Camshaft selection has always been one of the hardest decisions we face when building an engine. Mopar's catalogs give suggestions for their line of camshafts based on the performance level you wish to achieve, and camshaft companies also give guidelines and approximate rpm ranges that their camshafts work within. And, if cam selection was difficult a few years ago, the choice is undoubtedly even harder today, when you consider the trend towards stroker crankshafts and aftermarket heads.
We decided to test a few of the Mopar Purple Shaft cams against some other cams from various manufacturers, to see how they compare in today's applications. Since our test engine is set up for use with a solid flat-tappet camshaft, we chose to stick with that platform throughout our testing. The test engine is a 421-inch small block based on a 360 block. We are using a Bloomer Performance Engineering 4.125-inch crankshaft, along with 6.300-inch H beam rods and custom 4.030-inch bore pistons to achieve a 13.0:l compression ratio when combined with our Edelbrock heads' 63cc chambers.
The Edelbrock Performer RPM heads were meticulously hand ported along with basic port matching of the Super Victor intake manifold by Vic Bloomer Cylinder Heads. We used a set of Crane Gold 1.6-ratio rocker arms and will list theoretical lift values with these in mind.
The engine was mounted to the Superflow dyno with a set of 1¾-inch Hooker Super Comp Headers, and topped off with a QuickFuel Q-950 Carburetor.
Horsepower comparison of Lunati 404A4, MP 590, and Hughes 6468 cams.
Torque comparison of Lunati 404A4, MP 590, Hughes' 6468 cams.
We ran all of our cams with a set of Schubeck Racing composite-faced lifters and set the valve spring load to meet their requirements. This allowed us to not need to break in several different camshaft and lifter combinations and the need to keep installing and removing the inner valve springs for proper break in.
To vary our camshafts, we decided to call a few cam companies and see what they recommended for this engine. Competition Cams offer their PN 20-249-4 as a nice street/strip cam that is comparable to the Mopar 557 cam. They also offered their popular TL300 Grind PN 20-632-4 as a performance improvement over the Mopar 620 grind.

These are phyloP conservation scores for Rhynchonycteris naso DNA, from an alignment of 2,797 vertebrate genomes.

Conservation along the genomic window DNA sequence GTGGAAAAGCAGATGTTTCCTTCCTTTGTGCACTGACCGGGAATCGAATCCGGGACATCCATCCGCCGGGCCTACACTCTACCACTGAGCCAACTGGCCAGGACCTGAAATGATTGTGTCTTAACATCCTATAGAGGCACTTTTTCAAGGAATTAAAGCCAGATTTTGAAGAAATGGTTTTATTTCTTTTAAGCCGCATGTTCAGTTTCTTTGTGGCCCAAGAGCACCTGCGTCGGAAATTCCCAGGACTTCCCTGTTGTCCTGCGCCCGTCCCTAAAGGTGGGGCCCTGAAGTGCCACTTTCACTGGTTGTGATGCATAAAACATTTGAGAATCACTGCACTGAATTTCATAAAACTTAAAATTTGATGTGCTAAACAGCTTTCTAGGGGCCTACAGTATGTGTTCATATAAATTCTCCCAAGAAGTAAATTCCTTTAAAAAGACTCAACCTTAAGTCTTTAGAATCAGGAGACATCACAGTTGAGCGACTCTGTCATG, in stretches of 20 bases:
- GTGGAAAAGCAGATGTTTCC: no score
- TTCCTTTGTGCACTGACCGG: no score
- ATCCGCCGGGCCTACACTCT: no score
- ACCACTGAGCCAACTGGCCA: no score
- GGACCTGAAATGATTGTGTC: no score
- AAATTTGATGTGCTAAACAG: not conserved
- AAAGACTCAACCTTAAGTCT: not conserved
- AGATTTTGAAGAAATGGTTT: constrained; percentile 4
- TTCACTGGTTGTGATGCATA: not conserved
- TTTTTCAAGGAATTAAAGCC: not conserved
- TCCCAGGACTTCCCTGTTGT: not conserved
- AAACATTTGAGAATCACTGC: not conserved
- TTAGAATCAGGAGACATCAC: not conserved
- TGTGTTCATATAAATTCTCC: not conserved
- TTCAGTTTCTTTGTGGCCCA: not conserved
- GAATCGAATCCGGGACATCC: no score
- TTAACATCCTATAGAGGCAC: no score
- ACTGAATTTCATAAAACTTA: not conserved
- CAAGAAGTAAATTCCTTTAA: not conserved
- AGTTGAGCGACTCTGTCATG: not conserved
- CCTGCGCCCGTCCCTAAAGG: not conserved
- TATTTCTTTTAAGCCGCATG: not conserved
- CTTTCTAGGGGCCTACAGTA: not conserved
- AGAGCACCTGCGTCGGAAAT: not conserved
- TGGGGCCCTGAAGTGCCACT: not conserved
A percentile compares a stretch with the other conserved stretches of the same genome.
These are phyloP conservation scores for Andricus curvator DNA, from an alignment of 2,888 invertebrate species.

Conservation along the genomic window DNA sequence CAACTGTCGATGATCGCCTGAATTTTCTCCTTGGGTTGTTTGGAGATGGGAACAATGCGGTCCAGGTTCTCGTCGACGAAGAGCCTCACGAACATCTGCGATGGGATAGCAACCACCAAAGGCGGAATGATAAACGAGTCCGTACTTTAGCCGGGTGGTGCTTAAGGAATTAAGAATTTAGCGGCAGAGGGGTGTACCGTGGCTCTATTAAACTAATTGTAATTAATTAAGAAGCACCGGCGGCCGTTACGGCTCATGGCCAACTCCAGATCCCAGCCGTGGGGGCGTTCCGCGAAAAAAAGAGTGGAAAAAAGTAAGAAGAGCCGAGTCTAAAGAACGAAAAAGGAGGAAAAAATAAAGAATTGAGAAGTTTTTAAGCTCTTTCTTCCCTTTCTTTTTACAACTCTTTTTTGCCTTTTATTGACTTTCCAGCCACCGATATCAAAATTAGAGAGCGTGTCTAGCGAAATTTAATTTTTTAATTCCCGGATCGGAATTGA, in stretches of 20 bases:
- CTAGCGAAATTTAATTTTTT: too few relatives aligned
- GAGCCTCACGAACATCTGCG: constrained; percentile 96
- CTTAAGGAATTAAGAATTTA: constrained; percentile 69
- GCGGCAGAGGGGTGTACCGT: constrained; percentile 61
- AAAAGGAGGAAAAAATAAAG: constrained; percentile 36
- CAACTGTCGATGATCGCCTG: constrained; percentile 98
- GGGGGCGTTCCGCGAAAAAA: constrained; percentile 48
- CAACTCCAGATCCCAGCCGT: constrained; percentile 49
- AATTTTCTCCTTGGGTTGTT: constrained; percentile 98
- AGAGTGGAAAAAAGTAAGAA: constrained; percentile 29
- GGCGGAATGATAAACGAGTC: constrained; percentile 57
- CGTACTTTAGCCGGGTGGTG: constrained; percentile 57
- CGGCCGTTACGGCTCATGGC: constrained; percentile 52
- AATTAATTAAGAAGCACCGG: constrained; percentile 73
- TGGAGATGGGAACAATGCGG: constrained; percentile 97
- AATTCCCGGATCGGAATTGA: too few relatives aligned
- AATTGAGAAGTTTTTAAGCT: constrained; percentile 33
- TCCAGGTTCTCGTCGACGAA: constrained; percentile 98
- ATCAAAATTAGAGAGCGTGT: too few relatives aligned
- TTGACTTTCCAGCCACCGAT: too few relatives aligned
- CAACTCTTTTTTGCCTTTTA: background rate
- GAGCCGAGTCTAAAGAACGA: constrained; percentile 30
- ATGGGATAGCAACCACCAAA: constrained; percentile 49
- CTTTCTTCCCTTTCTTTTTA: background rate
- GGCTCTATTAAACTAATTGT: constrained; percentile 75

We ran all of our cams with Schubeck composite-faced lifters and set the valve spring load
Howard's Cams showed some promising grinds in their catalog, but they recommended a custom grind that would combine a moderate duration with a relatively high lift as an improvement over the Mopar 557 cam.
Lunati Cams also got the call and recommended their 404A4 cam grind which is a comparison to the larger Mopar 590 cam in mind.
We also wanted to try a camshaft from Hughes Engines, who advertises a line of “Real Chrysler” cams. Dave Hughes recommended his HTL 6468AS Camshaft as a strong improvement over the Mopar 590 cam.
Horsepower comparison of Howards' Cam, MP 557, and Comp Cams 20-249-4.
Torque comparison of Howards' Cam, MP 557, and Comp Cams 20-249-4.
With all of these camshafts to be tested, that meant we would need to tear into our engine several times. So, we decided to try the new line of gaskets from Superformance. We ordered ours from Todd at Competition Wedge Engines. These gaskets held up great thru multiple teardowns.
For fair testing, we degreed each camshaft to the specifications shown on their respective cam card.
We started our test with the smallest Mopar Purple Shaft that we felt would work in our engine application, the 557 grind, PN 4120655. This cam has duration at .050 inch of 257 degrees on both intake and exhaust lobes, .594-inch lift, and a lobe separation of 110 degrees. This cam called for an installed centerline of 108 degrees. After a few pulls of the dyno to dial in the ignition timing, we got a peak horsepower of 557.9 at 6,500rpm, and a peak torque of 549.2 at 4,700 rpm.
The next cam selected was the Comp Cams grind PN 20-249-4. This camshaft had the same lobe separation, very similar lift numbers of .592 inch, and slightly longer duration of 262 degrees at .050 inch. Comp recommends it be installed at 106 degrees, compared to the MP 557's 108 installed centerline. The Comp grind really came on strong at low rpm, with a peak torque of 568.9 at 4,700 rpm and a horsepower peak of 540.5 at 5,700 rpm.
The next camshaft to be tested against the 557 was a custom grind from Howard's. This cam has a split duration at .050 inch of 260 degrees on the intake, and 264 degrees on the exhaust. Lift numbers were .656 inch on the intake and .662 inch on the exhaust, and a tighter 108-degree lobe separation. Howard's recommended it be installed at 104 degrees. This camshaft really helped our engine out on the top end, while still managing pretty respectable torque numbers down low with a peak torque of 565.8at 4,600 rpm, and a peak horsepower of 584.7at 6,800 rpm.